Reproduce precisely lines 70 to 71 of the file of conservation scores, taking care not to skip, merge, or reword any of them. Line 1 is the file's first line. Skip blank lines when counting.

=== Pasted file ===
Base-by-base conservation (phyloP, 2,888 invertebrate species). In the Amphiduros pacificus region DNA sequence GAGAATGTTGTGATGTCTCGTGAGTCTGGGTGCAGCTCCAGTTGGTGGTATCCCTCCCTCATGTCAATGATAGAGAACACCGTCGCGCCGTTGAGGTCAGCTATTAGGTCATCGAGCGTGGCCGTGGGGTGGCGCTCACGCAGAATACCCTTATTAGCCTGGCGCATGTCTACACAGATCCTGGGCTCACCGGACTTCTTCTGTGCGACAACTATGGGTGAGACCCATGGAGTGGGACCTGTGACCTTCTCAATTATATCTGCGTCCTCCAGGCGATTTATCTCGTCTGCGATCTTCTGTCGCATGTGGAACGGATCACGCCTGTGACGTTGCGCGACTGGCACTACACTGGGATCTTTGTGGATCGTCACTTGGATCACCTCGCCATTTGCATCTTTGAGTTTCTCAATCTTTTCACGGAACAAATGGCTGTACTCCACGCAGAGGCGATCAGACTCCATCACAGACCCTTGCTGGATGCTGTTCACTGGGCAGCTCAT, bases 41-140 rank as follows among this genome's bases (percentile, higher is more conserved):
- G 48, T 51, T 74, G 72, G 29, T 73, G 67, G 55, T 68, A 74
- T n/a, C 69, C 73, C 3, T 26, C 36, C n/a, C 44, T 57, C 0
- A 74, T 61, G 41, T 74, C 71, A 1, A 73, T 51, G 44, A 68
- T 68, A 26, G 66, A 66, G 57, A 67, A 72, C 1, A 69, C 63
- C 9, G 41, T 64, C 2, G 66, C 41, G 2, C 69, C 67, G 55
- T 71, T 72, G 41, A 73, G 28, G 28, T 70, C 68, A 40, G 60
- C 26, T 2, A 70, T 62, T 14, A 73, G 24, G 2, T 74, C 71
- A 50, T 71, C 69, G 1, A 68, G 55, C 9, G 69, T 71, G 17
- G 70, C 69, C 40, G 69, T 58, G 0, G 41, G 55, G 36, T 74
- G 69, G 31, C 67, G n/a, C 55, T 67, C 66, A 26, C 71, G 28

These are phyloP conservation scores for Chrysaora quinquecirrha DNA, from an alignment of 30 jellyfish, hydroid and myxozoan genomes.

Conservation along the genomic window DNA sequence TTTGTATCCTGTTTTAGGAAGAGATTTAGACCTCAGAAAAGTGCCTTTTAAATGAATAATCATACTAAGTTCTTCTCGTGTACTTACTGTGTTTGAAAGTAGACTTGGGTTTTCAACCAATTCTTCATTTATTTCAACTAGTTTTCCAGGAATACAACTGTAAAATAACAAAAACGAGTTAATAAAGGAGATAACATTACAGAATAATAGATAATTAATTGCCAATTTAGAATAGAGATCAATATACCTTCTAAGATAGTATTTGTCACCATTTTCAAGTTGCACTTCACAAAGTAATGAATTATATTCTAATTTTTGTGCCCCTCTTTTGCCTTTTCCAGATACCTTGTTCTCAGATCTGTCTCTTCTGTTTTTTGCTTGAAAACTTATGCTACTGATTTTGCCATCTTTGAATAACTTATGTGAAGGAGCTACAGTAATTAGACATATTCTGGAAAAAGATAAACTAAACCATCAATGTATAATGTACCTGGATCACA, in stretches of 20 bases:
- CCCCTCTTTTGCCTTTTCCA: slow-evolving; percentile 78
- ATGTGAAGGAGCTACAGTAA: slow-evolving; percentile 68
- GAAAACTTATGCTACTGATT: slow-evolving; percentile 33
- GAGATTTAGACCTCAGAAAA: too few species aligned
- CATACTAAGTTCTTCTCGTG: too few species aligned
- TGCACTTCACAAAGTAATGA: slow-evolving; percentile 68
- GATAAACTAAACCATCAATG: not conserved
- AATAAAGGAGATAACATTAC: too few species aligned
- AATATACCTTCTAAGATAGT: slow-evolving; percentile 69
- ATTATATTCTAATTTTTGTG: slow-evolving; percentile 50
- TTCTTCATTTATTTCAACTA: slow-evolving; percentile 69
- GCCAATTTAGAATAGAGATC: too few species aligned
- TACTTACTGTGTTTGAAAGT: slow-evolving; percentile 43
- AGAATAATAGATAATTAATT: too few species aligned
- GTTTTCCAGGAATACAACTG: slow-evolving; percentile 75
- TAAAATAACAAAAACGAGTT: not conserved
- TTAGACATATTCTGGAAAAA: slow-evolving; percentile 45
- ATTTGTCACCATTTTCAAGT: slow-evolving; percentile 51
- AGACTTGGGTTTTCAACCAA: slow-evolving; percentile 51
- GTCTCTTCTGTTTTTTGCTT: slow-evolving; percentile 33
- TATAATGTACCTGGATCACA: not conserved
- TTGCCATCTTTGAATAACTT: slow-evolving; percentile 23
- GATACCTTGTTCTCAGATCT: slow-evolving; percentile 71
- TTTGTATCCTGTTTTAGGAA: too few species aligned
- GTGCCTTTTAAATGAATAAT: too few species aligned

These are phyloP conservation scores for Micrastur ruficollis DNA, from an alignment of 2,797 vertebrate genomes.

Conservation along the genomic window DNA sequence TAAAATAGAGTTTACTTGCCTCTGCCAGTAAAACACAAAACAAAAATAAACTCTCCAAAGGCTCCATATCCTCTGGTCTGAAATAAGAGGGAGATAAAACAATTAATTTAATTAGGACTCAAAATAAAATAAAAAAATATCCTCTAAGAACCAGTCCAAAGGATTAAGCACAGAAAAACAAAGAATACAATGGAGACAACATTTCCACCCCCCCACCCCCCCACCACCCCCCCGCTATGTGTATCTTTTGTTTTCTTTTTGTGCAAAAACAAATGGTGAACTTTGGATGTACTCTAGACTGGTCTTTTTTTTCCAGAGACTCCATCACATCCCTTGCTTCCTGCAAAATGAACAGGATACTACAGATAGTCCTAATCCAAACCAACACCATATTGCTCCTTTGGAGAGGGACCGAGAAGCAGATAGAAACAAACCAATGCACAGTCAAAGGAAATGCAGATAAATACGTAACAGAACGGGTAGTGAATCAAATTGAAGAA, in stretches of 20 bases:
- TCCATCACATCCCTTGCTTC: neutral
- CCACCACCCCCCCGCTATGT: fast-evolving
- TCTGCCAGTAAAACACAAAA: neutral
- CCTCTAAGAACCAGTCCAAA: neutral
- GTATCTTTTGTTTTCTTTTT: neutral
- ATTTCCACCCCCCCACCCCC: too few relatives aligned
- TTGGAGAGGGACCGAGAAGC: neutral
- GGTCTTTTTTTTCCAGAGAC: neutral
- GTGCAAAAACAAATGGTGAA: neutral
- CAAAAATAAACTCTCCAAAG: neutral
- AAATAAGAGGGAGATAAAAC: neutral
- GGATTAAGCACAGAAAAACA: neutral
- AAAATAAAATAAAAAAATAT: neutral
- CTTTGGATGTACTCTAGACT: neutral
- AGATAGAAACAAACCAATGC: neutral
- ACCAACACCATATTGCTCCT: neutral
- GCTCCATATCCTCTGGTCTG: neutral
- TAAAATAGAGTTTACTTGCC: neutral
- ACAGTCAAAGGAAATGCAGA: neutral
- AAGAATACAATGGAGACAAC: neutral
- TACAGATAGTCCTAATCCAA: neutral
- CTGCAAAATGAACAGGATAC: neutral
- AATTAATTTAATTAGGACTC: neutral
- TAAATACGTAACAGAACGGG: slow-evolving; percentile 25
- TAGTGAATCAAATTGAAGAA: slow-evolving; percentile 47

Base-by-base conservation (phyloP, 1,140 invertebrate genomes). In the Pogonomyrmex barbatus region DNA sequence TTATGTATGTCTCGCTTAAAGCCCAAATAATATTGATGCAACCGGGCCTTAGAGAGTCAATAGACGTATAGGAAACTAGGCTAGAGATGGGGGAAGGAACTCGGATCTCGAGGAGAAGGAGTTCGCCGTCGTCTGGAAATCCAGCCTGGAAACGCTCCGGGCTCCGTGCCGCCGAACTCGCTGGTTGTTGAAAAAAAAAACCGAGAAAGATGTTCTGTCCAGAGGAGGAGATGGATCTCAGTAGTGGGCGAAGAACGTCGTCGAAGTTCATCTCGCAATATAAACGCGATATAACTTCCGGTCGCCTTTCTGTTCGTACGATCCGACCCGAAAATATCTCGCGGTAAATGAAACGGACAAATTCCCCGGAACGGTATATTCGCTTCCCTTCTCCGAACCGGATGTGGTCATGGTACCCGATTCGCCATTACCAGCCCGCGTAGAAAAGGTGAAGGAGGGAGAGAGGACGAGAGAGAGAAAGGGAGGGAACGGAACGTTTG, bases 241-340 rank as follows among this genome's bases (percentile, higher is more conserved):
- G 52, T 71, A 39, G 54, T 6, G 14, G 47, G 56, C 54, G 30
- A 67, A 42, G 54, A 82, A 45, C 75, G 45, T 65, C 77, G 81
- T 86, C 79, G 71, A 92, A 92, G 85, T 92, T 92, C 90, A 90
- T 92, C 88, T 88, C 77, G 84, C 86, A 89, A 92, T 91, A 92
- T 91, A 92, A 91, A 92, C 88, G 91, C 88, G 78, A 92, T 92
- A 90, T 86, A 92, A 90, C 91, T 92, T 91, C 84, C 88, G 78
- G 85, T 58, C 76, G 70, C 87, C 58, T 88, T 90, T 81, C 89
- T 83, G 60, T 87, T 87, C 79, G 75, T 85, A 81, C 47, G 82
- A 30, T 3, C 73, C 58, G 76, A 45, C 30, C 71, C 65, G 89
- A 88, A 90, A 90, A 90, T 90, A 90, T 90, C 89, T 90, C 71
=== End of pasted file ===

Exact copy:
- T 92, C 88, T 88, C 77, G 84, C 86, A 89, A 92, T 91, A 92
- T 91, A 92, A 91, A 92, C 88, G 91, C 88, G 78, A 92, T 92